Our hands were in the soil from day one. We weren’t professional farmers, but we were passionate about growing things and entranced with the potential of hemp and CBD. We wanted to create great CBD products, but decided to start at the beginning, with the plant itself. Eagle House Botanicals was among the first 20 farms permitted to grow hemp in South Carolina in 2018, and we never looked back. Now we are professional farmers.
We weren’t professional farmers, but we are passionate and dedicated students with all kinds of professional and life experiences. Our skills include soil science, fluvial geomorphology, photography, design, art, writing, business development and a do-it-yourself mentality.
When hemp and its many benefits started exploding globally, we were drawn to CBD as a natural alternative to pharmaceuticals. We were profoundly moved by Sanjay Gupta’s documentary, Weed, and the ways this plant provides better alternatives for children suffering from intractable seizure disorders. We had witnessed the negative impact of seizure medications on quality of life. While we are certainly not opposed to traditional medicine (on the contrary, we are quite grateful), there seemed to be a need for more natural, plant-based remedies that are rooted in ancient knowledge and traditions.
The last few years have been marked by hard work, a sharp learning curve and great satisfaction at building something completely new. We founded Eagle House Botanicals on the belief that there is great value and potential in exploring the healing power of these medicinal plants. Hemp is our main focus, but we have expanded our scope to include other medicinal herbs like echinacea, lemon balm, goldenrod and comfrey. Initially we sought herbalists to help us formulate better, more effective products, but we were quickly drawn in and started studying herbalism ourselves.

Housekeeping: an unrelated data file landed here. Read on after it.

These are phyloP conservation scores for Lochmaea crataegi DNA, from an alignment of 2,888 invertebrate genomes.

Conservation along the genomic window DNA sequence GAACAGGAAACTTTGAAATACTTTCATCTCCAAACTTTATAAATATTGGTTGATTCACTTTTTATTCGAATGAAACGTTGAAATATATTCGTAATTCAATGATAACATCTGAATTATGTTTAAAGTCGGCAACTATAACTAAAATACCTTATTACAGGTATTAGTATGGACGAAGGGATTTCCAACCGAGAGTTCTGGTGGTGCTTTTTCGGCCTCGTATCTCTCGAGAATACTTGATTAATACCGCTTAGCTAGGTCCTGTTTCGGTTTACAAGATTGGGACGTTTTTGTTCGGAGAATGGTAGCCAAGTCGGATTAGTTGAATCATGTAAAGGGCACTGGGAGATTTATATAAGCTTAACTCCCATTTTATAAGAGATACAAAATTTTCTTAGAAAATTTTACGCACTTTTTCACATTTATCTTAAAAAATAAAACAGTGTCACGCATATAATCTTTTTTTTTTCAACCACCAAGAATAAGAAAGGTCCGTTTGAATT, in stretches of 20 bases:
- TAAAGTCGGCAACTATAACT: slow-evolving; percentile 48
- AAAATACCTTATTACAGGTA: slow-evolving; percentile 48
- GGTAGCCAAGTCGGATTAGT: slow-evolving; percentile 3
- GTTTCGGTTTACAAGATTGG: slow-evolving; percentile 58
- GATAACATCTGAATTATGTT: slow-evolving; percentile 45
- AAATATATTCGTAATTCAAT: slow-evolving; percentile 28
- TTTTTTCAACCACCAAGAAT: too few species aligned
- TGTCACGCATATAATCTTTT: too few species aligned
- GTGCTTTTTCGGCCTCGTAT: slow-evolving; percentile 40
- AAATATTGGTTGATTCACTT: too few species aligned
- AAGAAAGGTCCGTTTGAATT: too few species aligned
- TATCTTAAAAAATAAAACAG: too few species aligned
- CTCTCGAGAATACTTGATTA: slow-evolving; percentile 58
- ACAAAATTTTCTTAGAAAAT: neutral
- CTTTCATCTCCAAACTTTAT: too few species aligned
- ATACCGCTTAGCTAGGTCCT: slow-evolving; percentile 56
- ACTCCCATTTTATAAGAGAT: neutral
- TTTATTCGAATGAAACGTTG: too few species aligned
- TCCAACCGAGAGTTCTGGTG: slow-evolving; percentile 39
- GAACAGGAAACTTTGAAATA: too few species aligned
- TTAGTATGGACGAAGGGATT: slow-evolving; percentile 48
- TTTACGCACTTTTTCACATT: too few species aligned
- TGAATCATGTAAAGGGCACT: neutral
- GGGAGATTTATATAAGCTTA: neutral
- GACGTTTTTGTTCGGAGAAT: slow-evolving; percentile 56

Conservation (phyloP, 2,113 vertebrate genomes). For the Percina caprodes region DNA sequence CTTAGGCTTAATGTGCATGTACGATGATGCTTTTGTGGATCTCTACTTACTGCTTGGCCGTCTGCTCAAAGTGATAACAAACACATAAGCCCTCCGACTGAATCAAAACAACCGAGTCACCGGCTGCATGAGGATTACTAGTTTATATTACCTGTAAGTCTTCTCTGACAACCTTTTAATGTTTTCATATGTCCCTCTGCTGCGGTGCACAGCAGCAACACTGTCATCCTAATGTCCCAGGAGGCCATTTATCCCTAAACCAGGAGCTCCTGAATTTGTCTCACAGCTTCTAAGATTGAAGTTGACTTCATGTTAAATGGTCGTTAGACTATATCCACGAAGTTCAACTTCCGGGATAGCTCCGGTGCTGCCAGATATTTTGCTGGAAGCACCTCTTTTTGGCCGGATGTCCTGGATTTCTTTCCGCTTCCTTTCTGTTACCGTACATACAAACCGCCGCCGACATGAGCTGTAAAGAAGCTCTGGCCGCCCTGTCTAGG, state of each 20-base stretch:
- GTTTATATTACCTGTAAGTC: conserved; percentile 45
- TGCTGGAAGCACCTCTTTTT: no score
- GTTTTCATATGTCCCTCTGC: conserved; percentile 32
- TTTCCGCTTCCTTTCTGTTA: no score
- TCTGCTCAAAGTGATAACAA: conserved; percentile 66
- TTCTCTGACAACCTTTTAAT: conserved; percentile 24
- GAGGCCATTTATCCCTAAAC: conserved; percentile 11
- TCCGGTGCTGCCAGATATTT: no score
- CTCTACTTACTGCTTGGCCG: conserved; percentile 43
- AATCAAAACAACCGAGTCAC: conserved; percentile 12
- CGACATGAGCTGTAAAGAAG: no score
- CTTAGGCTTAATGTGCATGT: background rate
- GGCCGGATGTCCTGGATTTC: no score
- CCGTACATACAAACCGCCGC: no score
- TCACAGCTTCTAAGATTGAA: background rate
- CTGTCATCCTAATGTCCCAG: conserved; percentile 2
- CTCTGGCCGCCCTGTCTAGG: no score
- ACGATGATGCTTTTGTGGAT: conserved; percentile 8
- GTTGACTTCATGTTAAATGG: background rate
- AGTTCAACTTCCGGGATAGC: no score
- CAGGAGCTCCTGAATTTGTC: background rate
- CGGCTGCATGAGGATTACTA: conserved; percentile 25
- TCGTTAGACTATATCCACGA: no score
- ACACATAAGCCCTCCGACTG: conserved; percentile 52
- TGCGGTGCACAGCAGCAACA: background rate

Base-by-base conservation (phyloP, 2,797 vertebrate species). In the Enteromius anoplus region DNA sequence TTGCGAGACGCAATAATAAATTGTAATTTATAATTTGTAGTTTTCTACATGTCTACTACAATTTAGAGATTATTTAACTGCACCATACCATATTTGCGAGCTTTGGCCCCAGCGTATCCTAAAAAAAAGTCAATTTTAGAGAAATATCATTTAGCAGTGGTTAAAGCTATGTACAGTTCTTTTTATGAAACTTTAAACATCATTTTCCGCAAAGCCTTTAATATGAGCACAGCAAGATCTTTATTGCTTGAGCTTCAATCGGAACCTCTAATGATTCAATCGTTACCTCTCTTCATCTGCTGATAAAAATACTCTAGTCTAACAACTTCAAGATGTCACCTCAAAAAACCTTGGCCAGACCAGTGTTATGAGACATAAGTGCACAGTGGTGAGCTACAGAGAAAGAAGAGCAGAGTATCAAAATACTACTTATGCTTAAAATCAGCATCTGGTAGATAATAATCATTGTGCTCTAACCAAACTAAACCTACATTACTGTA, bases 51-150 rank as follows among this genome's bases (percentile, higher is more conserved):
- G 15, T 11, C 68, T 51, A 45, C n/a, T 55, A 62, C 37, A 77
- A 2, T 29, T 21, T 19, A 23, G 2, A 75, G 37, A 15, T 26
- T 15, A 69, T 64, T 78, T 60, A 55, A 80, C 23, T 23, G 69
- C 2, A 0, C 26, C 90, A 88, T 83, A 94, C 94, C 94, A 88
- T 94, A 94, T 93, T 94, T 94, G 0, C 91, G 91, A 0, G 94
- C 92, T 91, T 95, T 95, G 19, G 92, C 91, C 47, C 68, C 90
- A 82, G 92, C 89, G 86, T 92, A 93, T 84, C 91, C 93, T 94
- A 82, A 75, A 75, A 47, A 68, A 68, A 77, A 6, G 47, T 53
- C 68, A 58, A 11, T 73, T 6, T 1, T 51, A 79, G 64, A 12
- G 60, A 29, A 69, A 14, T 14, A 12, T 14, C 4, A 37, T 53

Sometimes it seems like we conjured our farm, Eagle House Botanicals, from a little dirt and a lot of sweat, and not much else. We cobbled together the basics and built everything ourselves, from the first greenhouses and Venturi fertigation systems to our sheds, roads and other infrastructure. We studied everything we could find on growing hemp, attended seminars and conferences, and even studied with French hemp farmers. (France had the good sense to never stop growing hemp.)
Friends and family helped us plant our first crop, and even fed us when we were too tired and broke to cook for ourselves. We put everything we had into this passion project, working long hours and emptying our savings accounts. Friends told us that this level of physical labor was unsustainable, but we found new energy in the thrill of our exciting enterprise. There is great satisfaction in learning something completely new at any age. Even more pleasure and pride comes from building it with your own hands.
We had plenty of setbacks and made colossal errors, but even our failures helped pave the road to more knowledge and new directions. We’ve remained committed to the idea that growing hemp and other medicinal herbs ourselves gives us the right foundation for our company. We still look forward to full farm days, to being outside in the fresh air with our hands in the dirt, growing plants and connecting to nature. We love creating products, but we still keep our hands in the soil because there are so few things you can count on in life. In dirt we trust.